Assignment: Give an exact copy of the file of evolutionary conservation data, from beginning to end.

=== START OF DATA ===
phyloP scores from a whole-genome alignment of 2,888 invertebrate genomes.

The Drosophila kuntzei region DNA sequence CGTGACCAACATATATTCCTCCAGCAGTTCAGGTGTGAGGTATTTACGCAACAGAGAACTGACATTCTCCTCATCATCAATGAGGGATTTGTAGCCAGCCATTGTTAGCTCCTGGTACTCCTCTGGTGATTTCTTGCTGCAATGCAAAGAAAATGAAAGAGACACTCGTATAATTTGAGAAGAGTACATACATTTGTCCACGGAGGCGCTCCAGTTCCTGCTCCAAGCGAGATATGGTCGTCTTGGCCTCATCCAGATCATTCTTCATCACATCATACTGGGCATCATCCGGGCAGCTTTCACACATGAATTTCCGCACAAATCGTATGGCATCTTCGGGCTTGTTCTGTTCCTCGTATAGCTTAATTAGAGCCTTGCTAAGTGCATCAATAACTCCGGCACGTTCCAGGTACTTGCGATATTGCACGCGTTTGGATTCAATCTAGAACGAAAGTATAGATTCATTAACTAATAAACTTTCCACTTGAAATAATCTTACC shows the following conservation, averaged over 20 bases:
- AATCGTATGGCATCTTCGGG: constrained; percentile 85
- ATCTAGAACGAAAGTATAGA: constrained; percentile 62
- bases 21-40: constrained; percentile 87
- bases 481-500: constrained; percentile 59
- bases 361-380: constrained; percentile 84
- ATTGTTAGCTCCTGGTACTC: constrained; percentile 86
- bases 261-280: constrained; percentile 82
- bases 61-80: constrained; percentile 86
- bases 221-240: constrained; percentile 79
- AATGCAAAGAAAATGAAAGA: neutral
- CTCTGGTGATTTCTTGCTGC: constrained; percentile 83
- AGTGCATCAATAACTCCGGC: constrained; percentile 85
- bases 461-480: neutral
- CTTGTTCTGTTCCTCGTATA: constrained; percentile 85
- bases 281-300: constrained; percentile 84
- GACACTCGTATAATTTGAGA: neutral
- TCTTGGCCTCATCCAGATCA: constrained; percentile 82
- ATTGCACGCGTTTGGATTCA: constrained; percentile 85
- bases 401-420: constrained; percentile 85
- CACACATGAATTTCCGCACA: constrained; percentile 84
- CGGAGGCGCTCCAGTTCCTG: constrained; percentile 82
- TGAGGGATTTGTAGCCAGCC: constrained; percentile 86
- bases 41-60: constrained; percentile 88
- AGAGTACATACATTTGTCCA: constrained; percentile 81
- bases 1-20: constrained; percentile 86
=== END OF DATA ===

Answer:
phyloP scores from a whole-genome alignment of 2,888 invertebrate genomes.

The Drosophila kuntzei region DNA sequence CGTGACCAACATATATTCCTCCAGCAGTTCAGGTGTGAGGTATTTACGCAACAGAGAACTGACATTCTCCTCATCATCAATGAGGGATTTGTAGCCAGCCATTGTTAGCTCCTGGTACTCCTCTGGTGATTTCTTGCTGCAATGCAAAGAAAATGAAAGAGACACTCGTATAATTTGAGAAGAGTACATACATTTGTCCACGGAGGCGCTCCAGTTCCTGCTCCAAGCGAGATATGGTCGTCTTGGCCTCATCCAGATCATTCTTCATCACATCATACTGGGCATCATCCGGGCAGCTTTCACACATGAATTTCCGCACAAATCGTATGGCATCTTCGGGCTTGTTCTGTTCCTCGTATAGCTTAATTAGAGCCTTGCTAAGTGCATCAATAACTCCGGCACGTTCCAGGTACTTGCGATATTGCACGCGTTTGGATTCAATCTAGAACGAAAGTATAGATTCATTAACTAATAAACTTTCCACTTGAAATAATCTTACC shows the following conservation, averaged over 20 bases:
- AATCGTATGGCATCTTCGGG: constrained; percentile 85
- ATCTAGAACGAAAGTATAGA: constrained; percentile 62
- bases 21-40: constrained; percentile 87
- bases 481-500: constrained; percentile 59
- bases 361-380: constrained; percentile 84
- ATTGTTAGCTCCTGGTACTC: constrained; percentile 86
- bases 261-280: constrained; percentile 82
- bases 61-80: constrained; percentile 86
- bases 221-240: constrained; percentile 79
- AATGCAAAGAAAATGAAAGA: neutral
- CTCTGGTGATTTCTTGCTGC: constrained; percentile 83
- AGTGCATCAATAACTCCGGC: constrained; percentile 85
- bases 461-480: neutral
- CTTGTTCTGTTCCTCGTATA: constrained; percentile 85
- bases 281-300: constrained; percentile 84
- GACACTCGTATAATTTGAGA: neutral
- TCTTGGCCTCATCCAGATCA: constrained; percentile 82
- ATTGCACGCGTTTGGATTCA: constrained; percentile 85
- bases 401-420: constrained; percentile 85
- CACACATGAATTTCCGCACA: constrained; percentile 84
- CGGAGGCGCTCCAGTTCCTG: constrained; percentile 82
- TGAGGGATTTGTAGCCAGCC: constrained; percentile 86
- bases 41-60: constrained; percentile 88
- AGAGTACATACATTTGTCCA: constrained; percentile 81
- bases 1-20: constrained; percentile 86